I’m researching the potential of software ecosystems for process modelling in the life-sciences. Its currently a wasteland of siloed frameworks and ancient Fortran repos…
Coordination of component interfaces at the level of a package ecosystem is completely absent. It strikes me that Julias github organisations and XXBase packages are unique and productive responses to this problem.
Does anyone know of any published research into this, or theoretical frameworks to describe what is happening here? How do I convey the power of these solution to other life scientists?
The whole approach is pretty new and should merit some academic attention. I am unaware of any publications but the most effective way of demonstrating its power is to effectively build something with it that overpowers an older alproach/system.
I don’t think the solution per se is complex enough to warrant an academic paper. Defining interfaces separately from the implementation is a very standard practice in programming, this is just what emerged as a way of doing it in Julia.
Also, note that while the approach has benefits, it also carries some overhead (packages and their authors need to coordinate). So I think it is best to just let people know about it, and they can use it as a solution when the need emerges.
I wrote a paper on it: https://www.sciencedirect.com/science/article/pii/S0965997818310251?via%3Dihub
The Arxiv version is here: https://arxiv.org/abs/1807.06430
Essentially it describes the architecture of DifferentialEquations.jl (Base library + dispatch-based API) and what features are directly derived from this architecture, and finally what problems are solved via these features.
I wonder if the lack of good optional dependency supports in the language played some additional role here. That is to say, the lack of optional dependency support actually forces the community to evolve in such direction and not entirely the response to solving the problem at hand. Of course, having able to write generic implementation (among other great features) is a prerequisite for this.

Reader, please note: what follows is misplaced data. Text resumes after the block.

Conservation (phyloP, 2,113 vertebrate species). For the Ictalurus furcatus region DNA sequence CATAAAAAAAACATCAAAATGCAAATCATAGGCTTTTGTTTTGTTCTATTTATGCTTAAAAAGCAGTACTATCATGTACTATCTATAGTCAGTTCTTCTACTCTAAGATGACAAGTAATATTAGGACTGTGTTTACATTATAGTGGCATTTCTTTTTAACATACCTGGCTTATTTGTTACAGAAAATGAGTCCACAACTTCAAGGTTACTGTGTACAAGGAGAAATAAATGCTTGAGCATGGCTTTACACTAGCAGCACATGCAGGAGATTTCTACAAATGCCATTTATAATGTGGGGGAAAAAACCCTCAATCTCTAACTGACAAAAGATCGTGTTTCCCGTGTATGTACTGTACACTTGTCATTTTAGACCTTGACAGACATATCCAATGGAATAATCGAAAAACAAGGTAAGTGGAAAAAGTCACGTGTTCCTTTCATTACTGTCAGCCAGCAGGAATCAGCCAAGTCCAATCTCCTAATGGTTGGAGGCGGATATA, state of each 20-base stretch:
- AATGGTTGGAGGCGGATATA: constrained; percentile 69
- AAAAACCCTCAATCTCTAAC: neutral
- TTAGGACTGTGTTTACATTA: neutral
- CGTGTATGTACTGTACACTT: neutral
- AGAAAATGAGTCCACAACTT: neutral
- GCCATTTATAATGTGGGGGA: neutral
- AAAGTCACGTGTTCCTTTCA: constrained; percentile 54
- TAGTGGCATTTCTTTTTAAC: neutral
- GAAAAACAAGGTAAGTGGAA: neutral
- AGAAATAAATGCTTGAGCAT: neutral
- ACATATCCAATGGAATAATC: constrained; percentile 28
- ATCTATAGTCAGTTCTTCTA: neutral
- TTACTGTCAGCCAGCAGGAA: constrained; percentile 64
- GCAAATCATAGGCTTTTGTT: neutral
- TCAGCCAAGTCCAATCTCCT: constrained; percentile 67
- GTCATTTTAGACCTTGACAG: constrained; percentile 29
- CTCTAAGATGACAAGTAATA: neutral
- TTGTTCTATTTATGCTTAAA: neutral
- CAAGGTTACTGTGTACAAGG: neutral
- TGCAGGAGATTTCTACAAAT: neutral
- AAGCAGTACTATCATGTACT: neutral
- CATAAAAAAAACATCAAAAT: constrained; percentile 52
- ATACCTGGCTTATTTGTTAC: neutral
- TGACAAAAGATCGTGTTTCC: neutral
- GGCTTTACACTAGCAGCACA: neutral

Great, that’s what I was looking for. Package-free APIs!
That’s pretty much what I’m trying to describe - that we can make agreements at a larger scale and encode them in a shared interfaces so that everything is interoperable, but it can still be flexible for your own needs. Theres lot of other great stuff in there too, thanks for writing it up.
I’m also really interested in the social consequences of these new structures - changes to the scale of collaboration from single repo frameworks to open interfaces shared with whoever cares about them, and the shift in how we discuss and organise these things. I guess a study of the social consequences will probably have to wait another 10 years, until everyone doing it
Edit: I see you address some of the social consequences too, like the academic environment and how much easier it is to contribute small personal package than to huge centralised repos. Great paper.
Ha that might have actually been a good thing, maybe you should hold off on that fix for a few years… But in seriousness, I think the package-free api has a broader usefullness as a way of setting clear communally agreed standards., and would probably have still happened because multiple dispatch makes it so easy.
For context I’m mostly comparing julia to Fortran: no one has any dependencies at all!!